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Corporate Social Responsibility (CSR) is an idea that corporations have to consider the interests of customers, employees, shareholders, communities, and ecological considerations in all
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green@work : Magazine : Between Blue & Yellow : July/Aug 2002


Between Blue and Yellow
A New Chapter in History

by Katie Sosnowchik

DuPont’s doing it, as is Nike. So is Ford, GM, Dow Chemical, BP, International Paper, BASF, Coca Cola, Visteon, Toyota and UPS. These are just a few of the many diverse, global companies whose names immediately come to mind.

What these companies share is a mutual desire to transform their mega-corporations into models of sustainability. The advancements being made are due, in part, not only because of the vision of the chief executives who are leading these companies onward, but also because of the collective efforts of tens of thousands of employees who also recognize the significance—and potential—of each individual achievement.

“The challenge of sustainable growth is not a philosophical issue. It is a nuts-and-bolts business reality,” noted Chad Holliday, chairman and CEO of DuPont in a speech he made last year to the Chicago Executives Club. “We made it the primary objective of our company because we believe sustainable growth will be the common denominator of successful global companies in the 21st century.”

Many parties from both the private and public sector that are involved in the sustainable development arena are currently in the midst of preparations for the upcoming World Summit on Sustainable Development to be held in Johannesburg, South Africa. They wonder, as does UN secretary-general Kofi Annan, whether the summit can produce an ambitious, but achievable program of practical steps to improve the lives of all human beings while protecting the global environment.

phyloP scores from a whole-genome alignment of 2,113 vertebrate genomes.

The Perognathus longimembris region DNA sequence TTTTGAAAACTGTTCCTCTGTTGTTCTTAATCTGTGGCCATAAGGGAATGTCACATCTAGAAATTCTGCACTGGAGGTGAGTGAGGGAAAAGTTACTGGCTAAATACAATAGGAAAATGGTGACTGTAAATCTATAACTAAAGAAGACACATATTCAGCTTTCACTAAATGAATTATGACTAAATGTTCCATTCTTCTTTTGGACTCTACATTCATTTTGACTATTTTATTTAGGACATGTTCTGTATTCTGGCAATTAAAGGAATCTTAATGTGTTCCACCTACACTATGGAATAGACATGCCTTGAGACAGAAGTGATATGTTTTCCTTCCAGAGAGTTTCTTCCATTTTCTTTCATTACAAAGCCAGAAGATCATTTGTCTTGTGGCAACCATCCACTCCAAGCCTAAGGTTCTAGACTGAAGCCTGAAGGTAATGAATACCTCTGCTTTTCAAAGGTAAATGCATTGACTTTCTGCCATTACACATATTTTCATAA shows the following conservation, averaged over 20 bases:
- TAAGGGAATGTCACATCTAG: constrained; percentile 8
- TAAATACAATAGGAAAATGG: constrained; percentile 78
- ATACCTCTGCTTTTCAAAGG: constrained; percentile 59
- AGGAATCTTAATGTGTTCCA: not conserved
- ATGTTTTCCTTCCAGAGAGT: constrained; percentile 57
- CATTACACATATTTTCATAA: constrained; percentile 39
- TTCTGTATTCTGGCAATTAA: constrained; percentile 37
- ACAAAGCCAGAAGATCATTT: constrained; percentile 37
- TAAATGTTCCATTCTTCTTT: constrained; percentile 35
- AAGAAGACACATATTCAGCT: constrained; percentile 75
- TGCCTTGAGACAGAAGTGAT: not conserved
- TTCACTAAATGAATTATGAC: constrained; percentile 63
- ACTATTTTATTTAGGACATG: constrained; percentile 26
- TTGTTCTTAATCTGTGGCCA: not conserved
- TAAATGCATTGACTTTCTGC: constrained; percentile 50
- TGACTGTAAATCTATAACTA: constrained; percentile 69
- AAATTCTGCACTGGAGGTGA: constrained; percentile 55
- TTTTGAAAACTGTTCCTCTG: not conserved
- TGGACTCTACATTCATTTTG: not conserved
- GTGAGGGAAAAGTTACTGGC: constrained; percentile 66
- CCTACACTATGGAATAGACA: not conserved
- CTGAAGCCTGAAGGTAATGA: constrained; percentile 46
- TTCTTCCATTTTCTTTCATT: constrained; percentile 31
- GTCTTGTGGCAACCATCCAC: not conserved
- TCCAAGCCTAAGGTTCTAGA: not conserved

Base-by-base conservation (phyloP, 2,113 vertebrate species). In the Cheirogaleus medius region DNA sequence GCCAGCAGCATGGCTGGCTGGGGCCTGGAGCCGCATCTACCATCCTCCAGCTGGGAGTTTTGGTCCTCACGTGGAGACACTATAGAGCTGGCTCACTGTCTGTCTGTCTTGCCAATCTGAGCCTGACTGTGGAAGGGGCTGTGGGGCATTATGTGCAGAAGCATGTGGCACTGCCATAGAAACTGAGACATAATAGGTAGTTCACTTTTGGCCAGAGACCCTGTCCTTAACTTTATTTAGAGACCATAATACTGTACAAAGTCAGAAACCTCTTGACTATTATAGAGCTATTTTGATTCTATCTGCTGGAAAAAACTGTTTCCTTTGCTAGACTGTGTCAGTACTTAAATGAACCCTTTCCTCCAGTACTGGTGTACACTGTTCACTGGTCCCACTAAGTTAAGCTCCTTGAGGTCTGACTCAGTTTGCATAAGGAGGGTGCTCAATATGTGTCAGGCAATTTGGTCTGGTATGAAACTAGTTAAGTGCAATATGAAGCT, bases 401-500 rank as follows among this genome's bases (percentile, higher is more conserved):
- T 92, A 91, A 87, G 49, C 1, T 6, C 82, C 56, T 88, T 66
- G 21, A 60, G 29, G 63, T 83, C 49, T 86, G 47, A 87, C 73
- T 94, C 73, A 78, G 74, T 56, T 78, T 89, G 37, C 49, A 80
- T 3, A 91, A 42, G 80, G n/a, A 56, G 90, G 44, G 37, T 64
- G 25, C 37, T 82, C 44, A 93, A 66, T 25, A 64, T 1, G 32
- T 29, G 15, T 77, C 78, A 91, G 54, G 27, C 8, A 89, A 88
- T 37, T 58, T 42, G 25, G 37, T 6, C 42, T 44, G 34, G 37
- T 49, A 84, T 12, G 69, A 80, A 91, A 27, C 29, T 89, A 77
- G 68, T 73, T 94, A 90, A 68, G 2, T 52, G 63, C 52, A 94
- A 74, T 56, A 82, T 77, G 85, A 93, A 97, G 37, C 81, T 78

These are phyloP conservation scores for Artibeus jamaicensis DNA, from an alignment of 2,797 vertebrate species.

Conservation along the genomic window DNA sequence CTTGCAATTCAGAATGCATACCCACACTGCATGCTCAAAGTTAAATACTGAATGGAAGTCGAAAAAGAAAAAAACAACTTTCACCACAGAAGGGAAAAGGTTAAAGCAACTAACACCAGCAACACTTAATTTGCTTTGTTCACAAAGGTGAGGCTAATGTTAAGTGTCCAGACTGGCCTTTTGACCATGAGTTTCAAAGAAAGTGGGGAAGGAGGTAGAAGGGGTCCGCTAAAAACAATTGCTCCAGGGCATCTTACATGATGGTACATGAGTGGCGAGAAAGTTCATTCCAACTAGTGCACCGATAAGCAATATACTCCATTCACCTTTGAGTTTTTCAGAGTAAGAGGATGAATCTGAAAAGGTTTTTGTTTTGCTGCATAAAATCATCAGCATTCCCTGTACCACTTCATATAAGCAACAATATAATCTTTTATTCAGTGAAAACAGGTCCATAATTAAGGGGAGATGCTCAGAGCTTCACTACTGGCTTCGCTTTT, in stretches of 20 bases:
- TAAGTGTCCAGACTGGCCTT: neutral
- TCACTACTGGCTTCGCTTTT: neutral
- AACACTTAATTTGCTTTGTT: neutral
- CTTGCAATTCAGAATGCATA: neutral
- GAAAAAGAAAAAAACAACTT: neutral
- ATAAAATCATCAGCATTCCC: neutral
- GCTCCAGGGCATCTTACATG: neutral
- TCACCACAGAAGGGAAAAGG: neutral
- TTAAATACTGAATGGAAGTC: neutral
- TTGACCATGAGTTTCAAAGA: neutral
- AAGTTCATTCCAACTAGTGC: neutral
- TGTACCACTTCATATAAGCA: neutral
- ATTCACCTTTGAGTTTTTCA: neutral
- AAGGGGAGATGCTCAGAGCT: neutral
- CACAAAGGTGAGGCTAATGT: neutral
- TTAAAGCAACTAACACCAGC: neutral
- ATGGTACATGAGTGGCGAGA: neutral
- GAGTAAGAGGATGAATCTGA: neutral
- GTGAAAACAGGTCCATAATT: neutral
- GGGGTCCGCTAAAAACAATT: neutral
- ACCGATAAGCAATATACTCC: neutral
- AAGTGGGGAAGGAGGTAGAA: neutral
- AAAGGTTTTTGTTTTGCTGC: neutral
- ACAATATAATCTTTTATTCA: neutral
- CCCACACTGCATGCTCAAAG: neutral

The issue, he says, is not environment versus development or ecology versus economy. “Contrary to popular beliefs, we can integrate the two,” he notes. In fact, he adds, he believes that, “In Johannesburg, we will have a chance to catch up. Together we will need to find our way toward a greater sense of mutual responsibility. Together, we will need to build a new ethic of global stewardship. Together we can and must write a new and hopeful chapter in natural—and human—history.”

As the business reality that Holliday cited in his speech increasingly finds a more secure and permanent home in corporations here and abroad, perhaps then we will see the multitudinous results that come when accomplishments are both plentiful and extensive. Companies like those listed above will help write not just a new chapter in history, but a whole new epic brimming with real-life narratives of what global stewardship is truly all about.

“Our final score cards will not be determined by talks in great halls, but by real results measured both in small steps and in major leaps,” Holliday said that day in Chicago. “Results that our shareholders and our customers value—and which help societies around the world prosper—will be the measure of our success.”

And, in the end, the results from which history will judge us all.

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